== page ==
HoG Handbook

Cryoprecipitate and Other Blood Products


Whenever we use products made from the blood of other people, we run the risk of getting any viruses that these people may have.  People who donate or sell their blood are asked about their lifestyles and health records.  The ones whose answers suggest that they might have a virus or other illness are not allowed to give their blood.  The blood itself is tested for hepatitis viruses and HIV.  These steps keep our blood supply as safe as possible from disease.  Also, factor concentrates are now treated to remove or kill viruses.  To further reduce the risk of getting a hepatitis virus, people with bleeding disorders should be vaccinated against hepatitis A and B.

CryoprecipitateBlood products

When frozen plasma is slowly thawed, it separates into layers.  The bottom layer is loaded with clotting factors, including VWF.  This factor rich plasma is called “cryoprecipitate” or just “cryo.”  It is stored in bags which are frozen until needed for treatment.

Although blood donors are screened for hepatitis and HIV, cryo is not treated to destroy viruses.  This is one of the reasons cryo is not a preferred treatment for bleeding disorders in the U.S.

Another disadvantage of cryo is that it must be kept frozen until it is used.  Then it must be defrosted.  A needle must be put into the patient’s vein so that an IV line can be started.  The IV is the tubing that the cryo flows through to get into the patient’s blood.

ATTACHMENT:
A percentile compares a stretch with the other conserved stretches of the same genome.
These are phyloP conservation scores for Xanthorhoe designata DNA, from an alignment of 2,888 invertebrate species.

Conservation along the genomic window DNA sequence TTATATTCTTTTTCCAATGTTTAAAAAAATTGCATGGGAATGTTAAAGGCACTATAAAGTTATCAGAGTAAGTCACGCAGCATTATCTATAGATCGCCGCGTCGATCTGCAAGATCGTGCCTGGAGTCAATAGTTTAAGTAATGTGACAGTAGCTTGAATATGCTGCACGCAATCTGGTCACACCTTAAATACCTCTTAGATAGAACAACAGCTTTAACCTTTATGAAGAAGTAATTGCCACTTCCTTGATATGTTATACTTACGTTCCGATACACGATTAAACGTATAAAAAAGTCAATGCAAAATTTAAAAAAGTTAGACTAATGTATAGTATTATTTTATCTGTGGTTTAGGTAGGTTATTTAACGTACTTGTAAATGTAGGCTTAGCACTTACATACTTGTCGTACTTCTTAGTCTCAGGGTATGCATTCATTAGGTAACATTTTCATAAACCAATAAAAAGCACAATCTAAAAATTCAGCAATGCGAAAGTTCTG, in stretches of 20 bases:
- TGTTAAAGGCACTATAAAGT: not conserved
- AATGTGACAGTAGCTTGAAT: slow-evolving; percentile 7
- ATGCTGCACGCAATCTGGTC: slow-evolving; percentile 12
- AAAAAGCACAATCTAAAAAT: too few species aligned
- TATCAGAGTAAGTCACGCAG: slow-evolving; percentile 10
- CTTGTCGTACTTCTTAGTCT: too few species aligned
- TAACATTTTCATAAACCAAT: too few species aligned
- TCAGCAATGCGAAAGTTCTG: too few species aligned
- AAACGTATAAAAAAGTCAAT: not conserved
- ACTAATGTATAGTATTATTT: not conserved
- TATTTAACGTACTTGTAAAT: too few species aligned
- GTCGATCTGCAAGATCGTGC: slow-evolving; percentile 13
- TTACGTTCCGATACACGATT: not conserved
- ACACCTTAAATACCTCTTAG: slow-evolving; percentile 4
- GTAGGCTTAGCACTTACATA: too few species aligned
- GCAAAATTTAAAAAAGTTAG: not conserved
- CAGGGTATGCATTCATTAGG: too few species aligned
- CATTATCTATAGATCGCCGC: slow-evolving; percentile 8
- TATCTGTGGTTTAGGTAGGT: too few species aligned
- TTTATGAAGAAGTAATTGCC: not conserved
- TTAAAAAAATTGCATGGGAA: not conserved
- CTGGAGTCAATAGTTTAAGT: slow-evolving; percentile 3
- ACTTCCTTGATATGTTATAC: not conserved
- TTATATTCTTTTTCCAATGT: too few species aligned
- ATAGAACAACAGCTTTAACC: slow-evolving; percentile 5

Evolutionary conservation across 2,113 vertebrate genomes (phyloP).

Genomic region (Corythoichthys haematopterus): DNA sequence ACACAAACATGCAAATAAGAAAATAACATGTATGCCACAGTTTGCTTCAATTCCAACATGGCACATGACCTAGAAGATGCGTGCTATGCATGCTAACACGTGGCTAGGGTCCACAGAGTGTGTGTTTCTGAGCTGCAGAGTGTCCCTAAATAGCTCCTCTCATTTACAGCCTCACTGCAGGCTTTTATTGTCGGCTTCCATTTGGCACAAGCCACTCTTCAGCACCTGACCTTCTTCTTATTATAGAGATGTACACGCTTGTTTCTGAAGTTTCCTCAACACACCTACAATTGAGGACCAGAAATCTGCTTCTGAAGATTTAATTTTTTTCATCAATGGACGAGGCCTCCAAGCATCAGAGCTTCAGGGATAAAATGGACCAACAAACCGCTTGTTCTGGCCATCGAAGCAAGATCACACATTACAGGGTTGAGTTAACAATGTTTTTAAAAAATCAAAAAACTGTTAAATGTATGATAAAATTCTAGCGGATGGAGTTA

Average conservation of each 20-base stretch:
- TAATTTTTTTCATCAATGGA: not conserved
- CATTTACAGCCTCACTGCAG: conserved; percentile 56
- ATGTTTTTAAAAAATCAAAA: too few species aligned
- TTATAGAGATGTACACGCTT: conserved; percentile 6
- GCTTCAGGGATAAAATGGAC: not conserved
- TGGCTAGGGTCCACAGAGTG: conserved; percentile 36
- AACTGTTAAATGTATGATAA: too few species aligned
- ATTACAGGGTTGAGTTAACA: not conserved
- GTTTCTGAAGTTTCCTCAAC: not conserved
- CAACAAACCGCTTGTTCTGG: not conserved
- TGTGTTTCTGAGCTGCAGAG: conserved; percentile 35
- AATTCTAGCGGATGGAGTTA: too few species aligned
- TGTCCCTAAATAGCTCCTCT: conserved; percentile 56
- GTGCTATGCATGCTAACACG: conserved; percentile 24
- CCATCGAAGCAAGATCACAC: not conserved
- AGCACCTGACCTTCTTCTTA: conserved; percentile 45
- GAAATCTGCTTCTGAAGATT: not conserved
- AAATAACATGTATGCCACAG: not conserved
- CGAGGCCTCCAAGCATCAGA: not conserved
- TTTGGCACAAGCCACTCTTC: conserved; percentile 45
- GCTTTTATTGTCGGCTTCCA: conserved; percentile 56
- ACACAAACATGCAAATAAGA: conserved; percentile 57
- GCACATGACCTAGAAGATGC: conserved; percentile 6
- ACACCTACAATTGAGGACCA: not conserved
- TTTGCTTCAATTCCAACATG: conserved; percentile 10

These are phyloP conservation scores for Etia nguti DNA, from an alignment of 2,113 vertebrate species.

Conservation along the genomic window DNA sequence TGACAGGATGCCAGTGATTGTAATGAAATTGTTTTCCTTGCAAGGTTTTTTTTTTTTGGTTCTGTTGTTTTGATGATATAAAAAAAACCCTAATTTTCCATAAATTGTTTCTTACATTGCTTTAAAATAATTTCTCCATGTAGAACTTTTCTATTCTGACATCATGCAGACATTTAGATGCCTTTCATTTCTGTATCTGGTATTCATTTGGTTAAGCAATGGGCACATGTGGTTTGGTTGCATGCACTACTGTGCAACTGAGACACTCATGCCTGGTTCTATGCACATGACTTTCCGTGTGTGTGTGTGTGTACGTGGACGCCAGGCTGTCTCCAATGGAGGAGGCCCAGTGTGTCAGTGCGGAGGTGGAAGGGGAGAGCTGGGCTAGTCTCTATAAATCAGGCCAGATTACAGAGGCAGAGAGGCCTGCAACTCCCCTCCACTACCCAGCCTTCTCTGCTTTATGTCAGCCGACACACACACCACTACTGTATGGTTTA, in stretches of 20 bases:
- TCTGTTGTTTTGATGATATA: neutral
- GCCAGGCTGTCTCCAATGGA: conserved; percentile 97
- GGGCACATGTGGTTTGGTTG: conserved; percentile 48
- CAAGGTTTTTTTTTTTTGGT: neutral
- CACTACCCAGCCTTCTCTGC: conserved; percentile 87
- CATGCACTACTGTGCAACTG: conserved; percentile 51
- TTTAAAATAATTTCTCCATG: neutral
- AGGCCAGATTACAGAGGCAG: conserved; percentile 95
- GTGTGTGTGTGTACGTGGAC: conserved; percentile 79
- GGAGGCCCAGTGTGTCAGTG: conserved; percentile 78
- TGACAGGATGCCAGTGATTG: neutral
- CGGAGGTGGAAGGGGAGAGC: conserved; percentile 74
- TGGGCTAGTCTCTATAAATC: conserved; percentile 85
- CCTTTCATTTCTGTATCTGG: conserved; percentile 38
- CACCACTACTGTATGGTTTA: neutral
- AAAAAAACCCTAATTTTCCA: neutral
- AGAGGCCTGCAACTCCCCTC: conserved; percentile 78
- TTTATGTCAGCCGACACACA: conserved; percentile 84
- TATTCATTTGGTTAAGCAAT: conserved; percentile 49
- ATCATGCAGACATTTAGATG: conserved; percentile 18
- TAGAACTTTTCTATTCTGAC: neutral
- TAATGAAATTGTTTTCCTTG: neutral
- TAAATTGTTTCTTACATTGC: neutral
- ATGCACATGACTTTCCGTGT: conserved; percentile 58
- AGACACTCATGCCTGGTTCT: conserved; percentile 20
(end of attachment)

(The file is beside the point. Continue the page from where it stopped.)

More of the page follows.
People who have to use cryo regularly can talk with their doctors about setting up a known donor pool.  This is a group of people at low risk of having a virus who will agree to donate plasma for the patient.  The donors give plasma through a process called plasmapheresis.  This is similar to donating whole blood except that the blood cells are removed from the plasma and then put back into the donor.  Since the body can quickly make more plasma, donors can have plasmapheresis more often than they can donate whole blood.

Fresh frozen plasma

Plasma, the fluid portion of the blood, can be frozen until needed.  Even though fresh frozen plasma contains clotting factors, it is rarely used to bleeding disorders.  There is a chance that it will contain a virus.  Treatment would also require a large amount of plasma to be given in order to get enough clotting factors.  This risks overloading the person’s circulatory system (heart, arteries, and veins).


Some people with platelet disorders have to be given platelets from blood donors.  Their immune systems may react to these donated platelets as foreign cells.  The immune system may make antibodies that will destroy the platelets.  To help prevent this, people with platelet disorders should get platelets that have been filtered to remove white blood cells (leukocytes).  Using donated platelets that have been HLA matched to the person receiving them is another way to keep antibodies from forming.  HLA matching is a way of testing a blood donor’s platelets.  It is used to identify a donor whose platelets are most compatible with the blood of the person who will get the platelets.  However, in an emergency, there is usually not enough time to get HLA-matched platelets.

Whole blood

Whole blood is rarely used to treat bleeding disorders.  Since a bag of whole blood only has a small amount of clotting factors, many bags of blood would be needed to stop bleeding.  There is a danger of overloading the circulatory system.  Whole blood may be used if the person has lost a large amount of blood and needs to replace other blood parts such as red cells.